Seasonal Fruit Pickers Are Finally Covered Under Minimum Wage Requirements

"Too many farmers have been able to manipulate the piece rate system to establish pay and conditions far beneath Australian standards."

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The Fair Work Commission has finally moved to include fruit picking workers in minimum wage requirements under the Horticulture Award, marking a significant step in the right direction towards ending exploitative working conditions in Australia.

Previously, workers who were employed on a piece rate (AKA you get paid per piece of fruit you pick) were not covered under minimum wage requirements.

The Australian Workers Union first lodged a complaint about this back in December, arguing that all workers — including those on a piece rate — should be covered under minimum wage requirements, which guarantee at least $25.41 per hour as a casual.

In a landmark decision handed down yesterday, the Fair Work Commission “expressed the view that the existing pieceworker provisions in the Horticulture Award are not fit for purpose”.

“They do not provide a fair and relevant minimum safety net as required by the Act,” the Commission’s findings said. “The Full Bench was satisfied that the insertion of a minimum wage floor with consequential time recording provisions in the piecework clause is necessary to ensure that the Horticulture Award achieves the modern awards objective.”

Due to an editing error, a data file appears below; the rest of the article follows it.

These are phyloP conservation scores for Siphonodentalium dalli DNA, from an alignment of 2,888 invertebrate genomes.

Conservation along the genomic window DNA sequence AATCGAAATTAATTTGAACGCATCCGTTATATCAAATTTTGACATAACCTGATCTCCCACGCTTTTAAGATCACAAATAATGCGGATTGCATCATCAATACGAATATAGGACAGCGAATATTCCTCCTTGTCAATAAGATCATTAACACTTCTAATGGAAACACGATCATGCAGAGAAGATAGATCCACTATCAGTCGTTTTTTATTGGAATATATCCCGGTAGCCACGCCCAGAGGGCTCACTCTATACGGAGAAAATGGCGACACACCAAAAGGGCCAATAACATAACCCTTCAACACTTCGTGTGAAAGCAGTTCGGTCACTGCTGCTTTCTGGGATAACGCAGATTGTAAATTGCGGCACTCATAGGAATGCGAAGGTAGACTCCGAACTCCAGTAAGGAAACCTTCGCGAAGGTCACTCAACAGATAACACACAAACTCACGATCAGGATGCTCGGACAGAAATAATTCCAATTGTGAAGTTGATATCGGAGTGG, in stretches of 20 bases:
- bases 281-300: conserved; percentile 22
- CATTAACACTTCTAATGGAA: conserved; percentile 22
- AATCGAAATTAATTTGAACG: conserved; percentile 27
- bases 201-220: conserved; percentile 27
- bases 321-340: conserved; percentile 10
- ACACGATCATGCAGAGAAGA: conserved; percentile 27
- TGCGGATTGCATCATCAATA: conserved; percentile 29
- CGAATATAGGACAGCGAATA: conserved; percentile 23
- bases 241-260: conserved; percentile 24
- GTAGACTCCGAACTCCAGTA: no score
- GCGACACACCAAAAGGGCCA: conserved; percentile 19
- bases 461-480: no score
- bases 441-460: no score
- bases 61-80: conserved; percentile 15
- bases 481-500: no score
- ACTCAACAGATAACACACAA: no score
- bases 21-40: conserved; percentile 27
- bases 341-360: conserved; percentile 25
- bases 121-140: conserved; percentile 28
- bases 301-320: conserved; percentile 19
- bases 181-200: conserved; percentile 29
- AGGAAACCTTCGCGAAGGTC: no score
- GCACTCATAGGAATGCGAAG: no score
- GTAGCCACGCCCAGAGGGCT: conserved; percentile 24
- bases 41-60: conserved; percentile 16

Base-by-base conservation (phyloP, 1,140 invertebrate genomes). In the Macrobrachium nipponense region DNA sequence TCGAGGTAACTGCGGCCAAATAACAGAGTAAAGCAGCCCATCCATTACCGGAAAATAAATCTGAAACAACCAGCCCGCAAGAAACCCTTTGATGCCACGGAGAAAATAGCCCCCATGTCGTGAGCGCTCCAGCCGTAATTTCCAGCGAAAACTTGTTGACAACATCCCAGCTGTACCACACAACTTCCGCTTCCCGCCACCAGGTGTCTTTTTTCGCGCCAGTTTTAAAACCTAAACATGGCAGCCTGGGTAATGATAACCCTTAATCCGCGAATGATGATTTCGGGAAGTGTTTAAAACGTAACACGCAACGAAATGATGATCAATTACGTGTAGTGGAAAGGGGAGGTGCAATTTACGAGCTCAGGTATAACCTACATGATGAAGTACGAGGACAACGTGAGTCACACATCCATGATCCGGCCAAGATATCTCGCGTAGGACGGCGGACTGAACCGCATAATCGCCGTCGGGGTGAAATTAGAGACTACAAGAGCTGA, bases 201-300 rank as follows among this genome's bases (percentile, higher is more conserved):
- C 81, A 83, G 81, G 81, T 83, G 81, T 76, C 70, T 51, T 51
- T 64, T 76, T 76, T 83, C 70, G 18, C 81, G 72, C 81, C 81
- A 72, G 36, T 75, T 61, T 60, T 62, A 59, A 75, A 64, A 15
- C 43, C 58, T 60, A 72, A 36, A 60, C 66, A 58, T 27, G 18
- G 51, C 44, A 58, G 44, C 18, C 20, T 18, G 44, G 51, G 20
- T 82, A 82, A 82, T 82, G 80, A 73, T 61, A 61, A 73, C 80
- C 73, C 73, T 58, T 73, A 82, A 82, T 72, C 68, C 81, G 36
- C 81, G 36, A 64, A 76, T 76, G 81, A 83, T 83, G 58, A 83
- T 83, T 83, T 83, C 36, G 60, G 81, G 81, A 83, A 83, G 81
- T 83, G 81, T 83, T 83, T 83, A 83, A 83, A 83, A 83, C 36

As expected with any Fair Work legislation, the people footing the bill — in this case, the National Farmers’ Federation — have been quick to assert that paying a minimum wage could drive farmers out of business, or at least, drive up the price of fruit. But the reality is that paying a living wage should be a non-negotiable, and businesses that cannot do this should not operate.

The ruling is particularly huge for fruit pickers — a seasonal workforce made up largely of people on working holiday visas, young people or others who are easily exploited — who will now have a clear guideline of their minimum legal requirements.

It goes without saying that these sorts of legislations aren’t a magic fix for the historic issues of exploitation in the seasonal workforce, especially in the case of people employed on working visas. However, it must be stressed that this is a major step in the right direction.

With a flat minimum wage of $25.41 per hour for anyone on a piece rate, it is much easier for workers to identify — and fight — wage theft in the industry.

“I believe this decision ranks among the great victories of our union’s 135-year history,” AWU national secretary Dan Walton told the ABC of the decision. “Fruit pickers in Australia have been routinely and systemically exploited and underpaid.

“Too many farmers have been able to manipulate the piece rate system to establish pay and conditions far beneath Australian standards.

“Now it will be easy for workers — even if they don’t have good English language skills or Australian connections — to understand if they’re being ripped off.